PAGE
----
Ottawa River ice Fishing Business Down Significantly This Season
Yves Lacelle is literally picking up the pieces from the worst ice fishing season he’s seen in more than 40 years.
Not only did warm weather hurt ice quality and keep people from shopping at his Hawkesbury, Ont., bait shop, but when the Ottawa River ice buckled under the strain of fast-moving currents beneath the surface, it also broke many of his wharves and huts.
“It’s not fun when something like this happens,” Lacelle said Friday.
“We worked a lot to build all these things and put lots of time and lots of money in, [then] everything broke.”
A little further east in L’Orignal, Ont., Alain Fournier said his business, which takes people onto the river and rents them equipment, was also affected.
He said his ice was good enough to fish on, but people weren’t in the mood because the weather didn’t seem right.
“I didn’t have the customers I usually have. Usually I have 48 to 52 cabins on the ice. This year I have only 14,” Fournier said Friday.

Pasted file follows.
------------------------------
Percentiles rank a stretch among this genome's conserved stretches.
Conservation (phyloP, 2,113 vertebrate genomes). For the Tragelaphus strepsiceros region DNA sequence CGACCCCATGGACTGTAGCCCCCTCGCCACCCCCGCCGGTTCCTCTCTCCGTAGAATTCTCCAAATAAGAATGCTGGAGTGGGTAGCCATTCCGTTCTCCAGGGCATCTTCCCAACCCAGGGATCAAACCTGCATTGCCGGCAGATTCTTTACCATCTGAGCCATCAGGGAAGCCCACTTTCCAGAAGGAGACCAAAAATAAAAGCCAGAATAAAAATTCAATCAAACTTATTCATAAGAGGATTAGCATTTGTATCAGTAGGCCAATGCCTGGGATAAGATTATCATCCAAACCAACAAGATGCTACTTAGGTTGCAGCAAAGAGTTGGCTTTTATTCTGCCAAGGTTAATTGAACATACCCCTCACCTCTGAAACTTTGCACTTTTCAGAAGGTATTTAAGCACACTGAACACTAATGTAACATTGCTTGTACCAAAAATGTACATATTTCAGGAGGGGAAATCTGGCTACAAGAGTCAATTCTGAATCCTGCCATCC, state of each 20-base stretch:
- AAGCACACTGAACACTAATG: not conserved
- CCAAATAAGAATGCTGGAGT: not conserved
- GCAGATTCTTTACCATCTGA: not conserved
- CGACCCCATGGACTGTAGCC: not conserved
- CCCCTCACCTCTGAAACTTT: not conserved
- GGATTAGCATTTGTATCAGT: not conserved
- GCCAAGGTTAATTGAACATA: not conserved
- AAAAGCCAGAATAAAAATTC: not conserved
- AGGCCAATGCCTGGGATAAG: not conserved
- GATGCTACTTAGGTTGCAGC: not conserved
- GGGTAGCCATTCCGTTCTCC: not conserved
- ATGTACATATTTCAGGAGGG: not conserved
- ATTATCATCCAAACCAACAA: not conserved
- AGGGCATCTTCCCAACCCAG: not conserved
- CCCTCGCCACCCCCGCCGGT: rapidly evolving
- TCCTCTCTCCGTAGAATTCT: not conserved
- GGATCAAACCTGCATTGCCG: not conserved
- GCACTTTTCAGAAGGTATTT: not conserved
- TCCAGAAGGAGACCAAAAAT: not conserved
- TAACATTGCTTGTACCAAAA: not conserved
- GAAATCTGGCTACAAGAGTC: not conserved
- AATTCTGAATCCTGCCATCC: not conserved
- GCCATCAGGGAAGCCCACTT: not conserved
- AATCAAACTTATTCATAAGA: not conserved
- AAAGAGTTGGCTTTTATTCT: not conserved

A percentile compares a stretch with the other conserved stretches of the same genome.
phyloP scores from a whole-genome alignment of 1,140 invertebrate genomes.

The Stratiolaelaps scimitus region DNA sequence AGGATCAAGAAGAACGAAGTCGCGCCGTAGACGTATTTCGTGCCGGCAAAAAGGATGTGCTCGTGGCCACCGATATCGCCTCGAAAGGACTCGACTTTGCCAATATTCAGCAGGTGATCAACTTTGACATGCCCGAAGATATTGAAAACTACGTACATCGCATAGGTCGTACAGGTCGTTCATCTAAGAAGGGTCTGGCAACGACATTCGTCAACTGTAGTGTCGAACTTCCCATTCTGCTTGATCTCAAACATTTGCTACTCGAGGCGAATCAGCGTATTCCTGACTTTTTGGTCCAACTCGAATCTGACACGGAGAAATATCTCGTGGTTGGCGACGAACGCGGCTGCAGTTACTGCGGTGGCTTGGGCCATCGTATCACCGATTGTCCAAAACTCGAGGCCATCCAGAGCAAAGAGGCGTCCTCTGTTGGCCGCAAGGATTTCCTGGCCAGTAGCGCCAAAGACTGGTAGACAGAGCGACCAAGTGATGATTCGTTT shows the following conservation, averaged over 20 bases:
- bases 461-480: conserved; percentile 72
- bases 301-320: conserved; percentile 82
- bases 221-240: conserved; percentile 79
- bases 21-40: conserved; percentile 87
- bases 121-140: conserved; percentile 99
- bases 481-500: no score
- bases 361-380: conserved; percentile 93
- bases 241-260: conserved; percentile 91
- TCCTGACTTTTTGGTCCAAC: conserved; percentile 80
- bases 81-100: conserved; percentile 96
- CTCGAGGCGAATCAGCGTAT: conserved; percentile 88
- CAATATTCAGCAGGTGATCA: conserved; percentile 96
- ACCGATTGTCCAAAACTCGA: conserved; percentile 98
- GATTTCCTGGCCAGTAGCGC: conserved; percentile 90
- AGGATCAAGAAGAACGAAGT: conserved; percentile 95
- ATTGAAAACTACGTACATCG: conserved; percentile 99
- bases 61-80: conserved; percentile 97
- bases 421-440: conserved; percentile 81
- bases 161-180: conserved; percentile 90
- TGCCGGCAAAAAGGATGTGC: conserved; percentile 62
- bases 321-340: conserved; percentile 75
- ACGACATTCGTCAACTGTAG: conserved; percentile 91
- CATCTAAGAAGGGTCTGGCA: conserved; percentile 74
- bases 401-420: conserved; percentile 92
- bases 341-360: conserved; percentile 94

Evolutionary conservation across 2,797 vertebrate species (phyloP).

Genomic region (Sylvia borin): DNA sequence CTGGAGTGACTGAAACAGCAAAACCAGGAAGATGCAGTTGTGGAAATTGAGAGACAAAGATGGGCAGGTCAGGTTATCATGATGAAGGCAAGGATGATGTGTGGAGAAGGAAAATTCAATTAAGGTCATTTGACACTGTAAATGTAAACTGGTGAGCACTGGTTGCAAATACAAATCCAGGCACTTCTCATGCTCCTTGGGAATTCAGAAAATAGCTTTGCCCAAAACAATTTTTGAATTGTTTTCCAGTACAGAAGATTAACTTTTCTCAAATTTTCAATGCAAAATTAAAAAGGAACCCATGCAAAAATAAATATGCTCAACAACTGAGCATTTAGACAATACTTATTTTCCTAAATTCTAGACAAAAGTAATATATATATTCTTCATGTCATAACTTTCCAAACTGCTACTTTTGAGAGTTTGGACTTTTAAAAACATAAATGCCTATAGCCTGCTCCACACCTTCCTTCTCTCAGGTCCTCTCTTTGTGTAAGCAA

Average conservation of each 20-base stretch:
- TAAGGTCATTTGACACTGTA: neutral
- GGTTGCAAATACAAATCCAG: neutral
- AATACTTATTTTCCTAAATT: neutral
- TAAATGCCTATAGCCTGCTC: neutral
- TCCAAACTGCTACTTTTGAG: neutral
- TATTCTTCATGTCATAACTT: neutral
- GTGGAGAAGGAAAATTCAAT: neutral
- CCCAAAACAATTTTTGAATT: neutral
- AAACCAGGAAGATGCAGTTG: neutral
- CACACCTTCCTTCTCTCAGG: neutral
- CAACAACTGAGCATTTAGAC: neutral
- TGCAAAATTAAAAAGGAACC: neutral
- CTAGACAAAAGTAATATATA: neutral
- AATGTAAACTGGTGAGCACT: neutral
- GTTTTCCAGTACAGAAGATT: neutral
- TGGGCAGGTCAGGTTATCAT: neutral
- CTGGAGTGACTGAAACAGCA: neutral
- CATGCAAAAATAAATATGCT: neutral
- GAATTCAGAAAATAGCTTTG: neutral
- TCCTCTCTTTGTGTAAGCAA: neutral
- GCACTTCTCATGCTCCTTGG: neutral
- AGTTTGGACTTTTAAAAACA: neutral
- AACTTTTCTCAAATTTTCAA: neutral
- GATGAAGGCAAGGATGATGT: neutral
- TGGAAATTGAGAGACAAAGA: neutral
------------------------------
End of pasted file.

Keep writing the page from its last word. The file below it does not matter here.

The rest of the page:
“It makes a big, big difference in the budget.”
Fournier said he is usually out preparing his site between Christmas and New Year’s Day. This season, he couldn’t get out onto his Ottawa River bay until mid-January — and never got out onto the river itself.
When he eventually ended the season two weeks ago, the ice was still thick enough to be safe, but the melt had created 15 to 20 centimetres of water on top.
Fournier said he lost about $7,000 this season.
“I did about a third of the money I would have made in a nice winter … that’s it,” he said.
In Ottawa, the Oziles Marina broke even on its ice fishing rentals this winter, despite similar challenges that led to weekend rentals being half what they usually are.
“This was a winter of extremes,” said owner Yves Grandmaitre, adding that the season four to five years ago was even worse because of rain covering the ice and keeping customers away.
Summer of hope
Grandmaitre said he’s hopeful the warm weather will lead to an early boating season and start a summer full of recovery.
Lacelle was in a similar mindset, saying he’s going to rebuild his damaged equipment himself to cut down on what would be a $200,000 repair bill if someone else did it.
“We won’t quit,” he said.
“We’re going to sell lots of worms and we’re going to sell a bit of minnows. And next winter, if we’re going to have some ice, we’re going to do something a lot bigger … what we lose, we’re going to get it back.”